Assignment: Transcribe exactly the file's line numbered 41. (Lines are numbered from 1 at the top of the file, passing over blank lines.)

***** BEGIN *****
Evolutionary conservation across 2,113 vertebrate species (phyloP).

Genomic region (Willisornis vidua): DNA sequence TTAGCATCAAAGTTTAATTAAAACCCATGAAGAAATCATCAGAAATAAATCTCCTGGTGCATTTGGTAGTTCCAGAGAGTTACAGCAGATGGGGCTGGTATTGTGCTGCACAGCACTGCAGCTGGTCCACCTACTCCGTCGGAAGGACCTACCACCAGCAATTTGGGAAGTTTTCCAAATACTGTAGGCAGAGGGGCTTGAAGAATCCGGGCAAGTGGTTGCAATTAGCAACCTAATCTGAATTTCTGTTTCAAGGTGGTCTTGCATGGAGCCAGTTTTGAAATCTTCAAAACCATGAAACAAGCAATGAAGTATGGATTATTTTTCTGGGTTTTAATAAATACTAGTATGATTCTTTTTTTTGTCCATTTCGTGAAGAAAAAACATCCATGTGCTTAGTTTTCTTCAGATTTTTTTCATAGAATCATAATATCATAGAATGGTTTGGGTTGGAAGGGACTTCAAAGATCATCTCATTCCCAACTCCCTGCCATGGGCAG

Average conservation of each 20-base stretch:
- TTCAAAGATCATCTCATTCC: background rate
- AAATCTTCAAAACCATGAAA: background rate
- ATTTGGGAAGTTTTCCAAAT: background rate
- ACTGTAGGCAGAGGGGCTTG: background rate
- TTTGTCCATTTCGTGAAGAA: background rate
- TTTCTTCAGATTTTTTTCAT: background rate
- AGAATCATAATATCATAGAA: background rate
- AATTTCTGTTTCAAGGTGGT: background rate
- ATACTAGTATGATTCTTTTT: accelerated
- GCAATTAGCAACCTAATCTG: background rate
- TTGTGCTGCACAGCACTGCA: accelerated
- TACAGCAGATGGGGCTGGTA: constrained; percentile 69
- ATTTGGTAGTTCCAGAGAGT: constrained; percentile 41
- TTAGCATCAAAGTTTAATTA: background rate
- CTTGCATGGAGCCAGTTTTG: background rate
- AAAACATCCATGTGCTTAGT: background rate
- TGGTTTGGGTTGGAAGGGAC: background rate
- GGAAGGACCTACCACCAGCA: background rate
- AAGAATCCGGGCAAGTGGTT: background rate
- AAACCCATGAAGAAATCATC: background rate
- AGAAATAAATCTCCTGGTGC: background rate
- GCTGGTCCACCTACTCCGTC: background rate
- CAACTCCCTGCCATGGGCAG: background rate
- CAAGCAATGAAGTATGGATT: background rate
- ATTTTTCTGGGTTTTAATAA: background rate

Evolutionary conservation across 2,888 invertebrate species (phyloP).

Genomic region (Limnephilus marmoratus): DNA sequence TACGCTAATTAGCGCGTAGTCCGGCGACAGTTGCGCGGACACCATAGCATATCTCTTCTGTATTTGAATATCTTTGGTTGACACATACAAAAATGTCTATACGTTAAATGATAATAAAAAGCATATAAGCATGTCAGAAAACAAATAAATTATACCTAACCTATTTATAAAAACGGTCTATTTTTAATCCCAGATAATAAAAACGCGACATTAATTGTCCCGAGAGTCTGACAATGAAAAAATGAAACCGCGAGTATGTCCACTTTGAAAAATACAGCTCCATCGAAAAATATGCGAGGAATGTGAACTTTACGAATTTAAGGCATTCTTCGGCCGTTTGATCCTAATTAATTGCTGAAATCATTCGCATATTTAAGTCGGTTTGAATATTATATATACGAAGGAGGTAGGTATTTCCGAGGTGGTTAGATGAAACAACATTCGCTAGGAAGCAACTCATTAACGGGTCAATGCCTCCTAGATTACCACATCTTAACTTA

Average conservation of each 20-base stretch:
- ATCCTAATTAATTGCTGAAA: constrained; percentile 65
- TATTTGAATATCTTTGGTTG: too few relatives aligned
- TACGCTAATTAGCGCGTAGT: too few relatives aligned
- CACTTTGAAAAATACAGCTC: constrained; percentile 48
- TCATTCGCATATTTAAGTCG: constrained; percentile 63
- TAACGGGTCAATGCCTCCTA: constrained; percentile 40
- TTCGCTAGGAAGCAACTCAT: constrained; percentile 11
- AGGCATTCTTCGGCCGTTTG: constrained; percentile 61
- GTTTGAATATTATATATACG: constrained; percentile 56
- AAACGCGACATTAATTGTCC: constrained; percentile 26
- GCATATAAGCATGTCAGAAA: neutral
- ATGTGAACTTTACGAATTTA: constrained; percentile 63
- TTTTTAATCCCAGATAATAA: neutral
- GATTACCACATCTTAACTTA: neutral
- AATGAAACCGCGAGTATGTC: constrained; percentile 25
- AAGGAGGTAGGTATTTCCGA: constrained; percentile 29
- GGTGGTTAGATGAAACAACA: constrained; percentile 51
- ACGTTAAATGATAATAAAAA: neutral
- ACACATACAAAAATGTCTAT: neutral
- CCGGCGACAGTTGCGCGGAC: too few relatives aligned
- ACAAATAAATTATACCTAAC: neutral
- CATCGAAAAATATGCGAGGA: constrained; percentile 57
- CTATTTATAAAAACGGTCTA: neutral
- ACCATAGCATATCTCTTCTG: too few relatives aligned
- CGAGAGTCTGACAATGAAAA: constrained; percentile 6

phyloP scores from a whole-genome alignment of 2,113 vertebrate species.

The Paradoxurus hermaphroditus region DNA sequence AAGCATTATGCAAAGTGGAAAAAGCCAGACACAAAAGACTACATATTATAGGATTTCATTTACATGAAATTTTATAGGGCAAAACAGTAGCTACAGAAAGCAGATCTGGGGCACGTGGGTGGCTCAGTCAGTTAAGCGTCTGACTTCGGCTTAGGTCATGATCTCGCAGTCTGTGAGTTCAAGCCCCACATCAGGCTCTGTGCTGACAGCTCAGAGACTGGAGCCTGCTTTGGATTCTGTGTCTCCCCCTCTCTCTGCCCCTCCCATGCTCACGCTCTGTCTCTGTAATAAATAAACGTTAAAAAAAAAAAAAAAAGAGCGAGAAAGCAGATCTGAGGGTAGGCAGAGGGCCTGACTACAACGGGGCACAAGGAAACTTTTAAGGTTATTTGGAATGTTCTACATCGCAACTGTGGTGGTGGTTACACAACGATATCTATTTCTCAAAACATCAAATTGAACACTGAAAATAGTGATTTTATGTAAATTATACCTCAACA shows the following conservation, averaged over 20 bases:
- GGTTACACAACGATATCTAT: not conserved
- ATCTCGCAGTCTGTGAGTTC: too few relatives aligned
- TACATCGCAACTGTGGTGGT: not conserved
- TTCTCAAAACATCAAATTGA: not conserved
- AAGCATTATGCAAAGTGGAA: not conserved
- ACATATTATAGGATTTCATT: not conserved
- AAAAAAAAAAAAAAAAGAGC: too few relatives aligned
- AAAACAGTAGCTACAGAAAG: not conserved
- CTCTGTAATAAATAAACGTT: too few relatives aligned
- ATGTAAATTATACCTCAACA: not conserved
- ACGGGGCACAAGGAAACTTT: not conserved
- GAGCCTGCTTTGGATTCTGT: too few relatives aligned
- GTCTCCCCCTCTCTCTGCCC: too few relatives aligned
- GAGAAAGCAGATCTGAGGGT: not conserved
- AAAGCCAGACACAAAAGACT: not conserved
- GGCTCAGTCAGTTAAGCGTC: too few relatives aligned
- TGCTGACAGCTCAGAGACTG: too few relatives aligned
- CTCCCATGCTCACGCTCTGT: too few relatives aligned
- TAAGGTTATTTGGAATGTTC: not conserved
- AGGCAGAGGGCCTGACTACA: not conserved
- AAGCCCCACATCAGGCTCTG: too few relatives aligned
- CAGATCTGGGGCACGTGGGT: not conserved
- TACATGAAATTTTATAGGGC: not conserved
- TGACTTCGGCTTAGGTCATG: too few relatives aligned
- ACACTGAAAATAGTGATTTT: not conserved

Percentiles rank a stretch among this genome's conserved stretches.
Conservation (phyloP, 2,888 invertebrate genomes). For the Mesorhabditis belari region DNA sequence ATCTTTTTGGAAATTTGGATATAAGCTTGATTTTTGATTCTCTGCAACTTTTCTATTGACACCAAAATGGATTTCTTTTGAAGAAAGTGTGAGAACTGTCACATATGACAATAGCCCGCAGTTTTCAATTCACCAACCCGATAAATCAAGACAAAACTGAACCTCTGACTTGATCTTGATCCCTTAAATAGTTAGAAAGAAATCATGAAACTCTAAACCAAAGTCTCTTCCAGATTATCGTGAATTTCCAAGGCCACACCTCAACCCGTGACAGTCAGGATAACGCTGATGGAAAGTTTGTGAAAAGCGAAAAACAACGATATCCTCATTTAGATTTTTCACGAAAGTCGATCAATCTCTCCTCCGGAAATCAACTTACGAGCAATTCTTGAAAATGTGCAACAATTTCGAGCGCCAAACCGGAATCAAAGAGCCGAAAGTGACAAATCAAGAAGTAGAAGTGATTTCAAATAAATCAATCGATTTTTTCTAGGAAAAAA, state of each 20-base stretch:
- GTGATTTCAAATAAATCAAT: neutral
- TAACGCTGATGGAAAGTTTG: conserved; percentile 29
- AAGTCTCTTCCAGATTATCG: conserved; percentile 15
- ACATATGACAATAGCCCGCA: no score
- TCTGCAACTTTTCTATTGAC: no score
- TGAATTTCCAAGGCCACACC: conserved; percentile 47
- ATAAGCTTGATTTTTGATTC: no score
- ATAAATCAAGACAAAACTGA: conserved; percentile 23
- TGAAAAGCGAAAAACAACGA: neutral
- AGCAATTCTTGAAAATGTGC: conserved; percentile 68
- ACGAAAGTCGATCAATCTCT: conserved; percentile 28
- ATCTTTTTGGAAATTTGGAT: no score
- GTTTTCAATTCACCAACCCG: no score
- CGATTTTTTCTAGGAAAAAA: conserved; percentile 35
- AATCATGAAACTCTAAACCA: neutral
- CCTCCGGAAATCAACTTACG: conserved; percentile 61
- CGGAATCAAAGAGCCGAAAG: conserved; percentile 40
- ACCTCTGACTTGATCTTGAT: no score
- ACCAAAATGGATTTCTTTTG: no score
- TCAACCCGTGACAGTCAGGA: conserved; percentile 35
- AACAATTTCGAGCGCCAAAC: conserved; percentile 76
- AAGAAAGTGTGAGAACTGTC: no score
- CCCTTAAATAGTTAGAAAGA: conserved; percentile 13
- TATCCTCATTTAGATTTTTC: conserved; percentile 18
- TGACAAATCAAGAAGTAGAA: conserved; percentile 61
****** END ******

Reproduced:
- AAACGCGACATTAATTGTCC: constrained; percentile 26